Labor Day, 2011

The long Labor Day weekend that begins, for many, as soon as they can leave work today traditionally marks the end of the summer season — the bookend to Memorial Day, which signals the beginning of summer.

Most recent years, it has been an opportunity for barbecues, camping trips and outdoor activities, with little thought given to the holiday’s historic origins.

But Labor Day 2011 is different. It’s been decades since there was such widespread political controversy related to labor issues and labor unions.

The most prominent of these disputes has been in Wisconsin, where Gov. Scott Walker proposed, and the Republican-controlled Legislature adopted, several measures to curtail the power of public-employees unions and required government employees to contribute more to their retirement funds.

That legislation notoriously led to Democratic lawmakers fleeing the state last spring in a failed attempt to halt the measures. That was followed by a series of mostly unsuccessful attempts this summer to recall state senators of both parties.

The dispute has hardly disappeared in the Dairy State. A large union parade and rally was planned for Thursday night in Madison, with calls to let Walker know the fight is not over.

A scheduled Labor Day parade in the paper-mill city of Wausau stirred controversy when union organizers announced that no Republicans would be allowed to participate. They changed their minds when Wausau’s mayor reminded them the city was footing the bill for crowd control and other expenses and said the unions would have to pay all those costs if they were to exclude people based on their political affiliation.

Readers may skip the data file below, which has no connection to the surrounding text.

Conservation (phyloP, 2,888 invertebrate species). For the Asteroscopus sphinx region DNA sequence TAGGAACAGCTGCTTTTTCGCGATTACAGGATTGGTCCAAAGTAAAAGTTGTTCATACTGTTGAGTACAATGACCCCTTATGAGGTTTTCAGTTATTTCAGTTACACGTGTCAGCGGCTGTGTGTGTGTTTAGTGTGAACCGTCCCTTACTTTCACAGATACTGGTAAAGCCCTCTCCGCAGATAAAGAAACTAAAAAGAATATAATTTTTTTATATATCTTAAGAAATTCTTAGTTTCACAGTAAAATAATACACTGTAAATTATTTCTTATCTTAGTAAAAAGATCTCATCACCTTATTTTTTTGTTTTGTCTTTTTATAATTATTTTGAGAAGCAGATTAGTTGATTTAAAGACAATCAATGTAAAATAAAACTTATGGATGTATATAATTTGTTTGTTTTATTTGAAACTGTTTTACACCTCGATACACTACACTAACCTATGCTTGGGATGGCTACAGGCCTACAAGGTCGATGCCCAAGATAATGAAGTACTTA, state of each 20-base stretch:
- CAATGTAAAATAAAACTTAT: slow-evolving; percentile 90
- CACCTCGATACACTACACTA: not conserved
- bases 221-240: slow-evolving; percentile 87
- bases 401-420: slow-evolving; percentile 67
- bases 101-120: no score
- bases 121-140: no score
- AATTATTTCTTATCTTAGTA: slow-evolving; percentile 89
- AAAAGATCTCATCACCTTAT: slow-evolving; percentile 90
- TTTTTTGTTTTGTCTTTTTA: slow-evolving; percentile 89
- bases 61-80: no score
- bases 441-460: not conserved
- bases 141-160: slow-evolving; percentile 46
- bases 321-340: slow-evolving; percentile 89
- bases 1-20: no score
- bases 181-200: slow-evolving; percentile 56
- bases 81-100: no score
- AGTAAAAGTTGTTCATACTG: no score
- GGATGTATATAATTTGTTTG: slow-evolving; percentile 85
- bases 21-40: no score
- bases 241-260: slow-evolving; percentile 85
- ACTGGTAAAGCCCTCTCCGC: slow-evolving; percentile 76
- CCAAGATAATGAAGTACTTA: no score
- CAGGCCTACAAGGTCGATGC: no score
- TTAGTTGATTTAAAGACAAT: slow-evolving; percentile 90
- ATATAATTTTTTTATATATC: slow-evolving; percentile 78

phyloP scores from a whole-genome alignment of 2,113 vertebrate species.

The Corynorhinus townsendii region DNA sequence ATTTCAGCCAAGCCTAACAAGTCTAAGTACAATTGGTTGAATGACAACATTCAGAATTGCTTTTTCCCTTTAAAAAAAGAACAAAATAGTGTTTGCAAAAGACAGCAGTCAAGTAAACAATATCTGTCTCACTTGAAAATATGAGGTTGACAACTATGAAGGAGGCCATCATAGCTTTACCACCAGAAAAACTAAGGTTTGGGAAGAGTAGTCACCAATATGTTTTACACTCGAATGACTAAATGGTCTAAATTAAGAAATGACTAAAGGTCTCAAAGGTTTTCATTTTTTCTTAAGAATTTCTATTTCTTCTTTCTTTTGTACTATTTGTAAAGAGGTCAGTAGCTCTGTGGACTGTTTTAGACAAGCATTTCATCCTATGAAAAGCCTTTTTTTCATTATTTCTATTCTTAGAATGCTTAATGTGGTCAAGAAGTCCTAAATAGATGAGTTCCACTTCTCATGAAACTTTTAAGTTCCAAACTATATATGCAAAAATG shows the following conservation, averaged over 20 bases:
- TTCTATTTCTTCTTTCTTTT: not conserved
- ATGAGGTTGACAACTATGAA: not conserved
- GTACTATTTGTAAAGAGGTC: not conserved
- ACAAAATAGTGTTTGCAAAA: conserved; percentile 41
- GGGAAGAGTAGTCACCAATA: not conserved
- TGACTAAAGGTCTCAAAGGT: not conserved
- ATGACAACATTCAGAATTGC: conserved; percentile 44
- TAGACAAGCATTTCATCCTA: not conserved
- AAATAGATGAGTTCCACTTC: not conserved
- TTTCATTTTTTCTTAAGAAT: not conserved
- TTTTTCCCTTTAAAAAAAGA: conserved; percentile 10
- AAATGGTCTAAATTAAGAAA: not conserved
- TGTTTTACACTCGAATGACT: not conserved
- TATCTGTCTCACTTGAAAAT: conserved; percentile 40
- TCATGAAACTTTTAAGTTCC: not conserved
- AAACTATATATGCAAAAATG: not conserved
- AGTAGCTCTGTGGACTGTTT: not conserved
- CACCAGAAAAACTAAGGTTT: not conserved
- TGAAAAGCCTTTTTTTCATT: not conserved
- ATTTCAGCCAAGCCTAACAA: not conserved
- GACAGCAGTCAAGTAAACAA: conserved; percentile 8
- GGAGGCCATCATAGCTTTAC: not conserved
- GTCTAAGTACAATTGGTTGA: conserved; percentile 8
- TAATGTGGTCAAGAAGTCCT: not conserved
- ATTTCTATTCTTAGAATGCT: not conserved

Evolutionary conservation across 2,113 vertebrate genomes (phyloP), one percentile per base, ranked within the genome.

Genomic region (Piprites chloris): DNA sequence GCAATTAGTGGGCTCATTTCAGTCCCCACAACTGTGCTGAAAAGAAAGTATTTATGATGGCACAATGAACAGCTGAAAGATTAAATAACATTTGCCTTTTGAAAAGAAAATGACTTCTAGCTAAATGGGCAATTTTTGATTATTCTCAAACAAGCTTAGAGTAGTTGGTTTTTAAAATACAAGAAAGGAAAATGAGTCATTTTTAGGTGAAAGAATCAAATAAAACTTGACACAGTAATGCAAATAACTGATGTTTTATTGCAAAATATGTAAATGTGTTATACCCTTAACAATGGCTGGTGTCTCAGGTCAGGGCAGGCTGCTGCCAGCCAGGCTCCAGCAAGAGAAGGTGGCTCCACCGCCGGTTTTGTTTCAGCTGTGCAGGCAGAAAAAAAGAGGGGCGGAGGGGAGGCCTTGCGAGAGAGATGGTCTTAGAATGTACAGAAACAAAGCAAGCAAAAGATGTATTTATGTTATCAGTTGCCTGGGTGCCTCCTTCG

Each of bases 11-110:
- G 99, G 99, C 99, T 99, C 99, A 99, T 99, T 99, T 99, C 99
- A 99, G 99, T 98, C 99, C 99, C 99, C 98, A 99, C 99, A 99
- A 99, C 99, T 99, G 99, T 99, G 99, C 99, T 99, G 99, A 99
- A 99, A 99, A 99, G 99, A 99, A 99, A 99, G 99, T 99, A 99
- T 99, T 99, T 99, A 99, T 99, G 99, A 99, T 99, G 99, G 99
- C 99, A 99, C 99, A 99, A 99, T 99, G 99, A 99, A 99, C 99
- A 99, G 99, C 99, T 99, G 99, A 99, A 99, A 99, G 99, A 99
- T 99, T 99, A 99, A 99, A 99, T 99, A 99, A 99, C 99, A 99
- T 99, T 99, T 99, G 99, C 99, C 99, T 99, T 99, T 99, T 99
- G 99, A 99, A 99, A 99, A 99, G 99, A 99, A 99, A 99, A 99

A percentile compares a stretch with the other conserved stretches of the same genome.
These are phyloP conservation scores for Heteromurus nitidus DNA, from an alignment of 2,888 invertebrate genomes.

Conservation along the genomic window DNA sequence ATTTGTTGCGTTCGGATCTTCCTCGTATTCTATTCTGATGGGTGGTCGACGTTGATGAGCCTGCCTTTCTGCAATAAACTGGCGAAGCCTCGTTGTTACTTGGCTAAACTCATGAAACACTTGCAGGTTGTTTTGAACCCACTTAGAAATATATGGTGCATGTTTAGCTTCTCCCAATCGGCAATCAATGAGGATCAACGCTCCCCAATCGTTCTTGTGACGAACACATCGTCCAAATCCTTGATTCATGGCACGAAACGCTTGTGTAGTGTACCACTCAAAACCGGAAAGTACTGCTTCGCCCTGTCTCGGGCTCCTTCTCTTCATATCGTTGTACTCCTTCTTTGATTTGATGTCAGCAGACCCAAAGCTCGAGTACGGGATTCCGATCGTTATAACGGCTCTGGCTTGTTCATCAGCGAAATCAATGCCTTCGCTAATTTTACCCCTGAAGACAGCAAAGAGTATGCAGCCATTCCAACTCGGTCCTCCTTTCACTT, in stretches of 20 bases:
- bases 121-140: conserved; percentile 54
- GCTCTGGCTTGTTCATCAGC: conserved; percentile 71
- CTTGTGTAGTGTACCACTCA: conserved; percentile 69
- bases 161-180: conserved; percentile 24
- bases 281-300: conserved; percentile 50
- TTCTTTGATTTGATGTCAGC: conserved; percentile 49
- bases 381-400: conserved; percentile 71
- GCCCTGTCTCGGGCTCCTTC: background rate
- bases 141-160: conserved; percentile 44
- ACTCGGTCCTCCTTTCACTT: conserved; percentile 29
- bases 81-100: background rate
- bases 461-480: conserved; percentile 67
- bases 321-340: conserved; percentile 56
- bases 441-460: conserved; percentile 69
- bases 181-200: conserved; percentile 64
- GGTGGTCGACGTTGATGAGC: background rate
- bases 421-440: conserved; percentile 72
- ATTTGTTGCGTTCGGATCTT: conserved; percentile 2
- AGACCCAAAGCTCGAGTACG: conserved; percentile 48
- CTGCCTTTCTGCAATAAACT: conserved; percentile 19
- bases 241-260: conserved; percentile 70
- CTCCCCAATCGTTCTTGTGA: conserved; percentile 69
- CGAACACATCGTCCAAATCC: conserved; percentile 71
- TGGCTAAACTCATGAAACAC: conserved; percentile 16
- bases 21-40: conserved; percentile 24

The labor disputes aren’t limited to Wisconsin, however. In Ohio, legislation similar to Wisconsin’s has sparked a ballot issue to get the Ohio measures overturned. New York has adopted less-contentious, but still important new rules to require public employees to pay more toward their retirement and benefits. Even the liberal New York Times said such changes are needed.

Meanwhile, the National Labor Relations Board under President Barack Obama has sparked its own political battles with controversial decisions on things like Boeing’s plan to build a new aircraft plant in right-to-work North Carolina, and rules related to union elections.

For millions of Americans, the issue now isn’t union representation or benefits on the job, but whether they have jobs at all. The unemployment rate still stands at 9.1 percent, and some 3.7 million workers are receiving unemployment benefits. Millions more have stopped looking for work, or are working in part-time jobs.

Moreover, the labor unrest of 2011 doesn’t compare with that in the early days of the labor movement, when strikes and violent retaliation from business and government were commonplace, and workers fought for some ability to hold jobs that weren’t entirely at the whim of company owners.

It’s also worth noting that Colorado was among the first five states in the country to declare Labor Day a state holiday, doing so in the late 1880s.

The modern labor battles are varied, with different issues and political ramifications in each state, as well as at the national level. But they all share one thing: At a time of declining government resources and decreasing union membership in the private sector, they are testing both the rights of workers and the limits of union power.

Circa 2011, that is a public debate worth having. Too bad that so often it occurs only with rancor, political gamesmanship and over-heated rhetoric.


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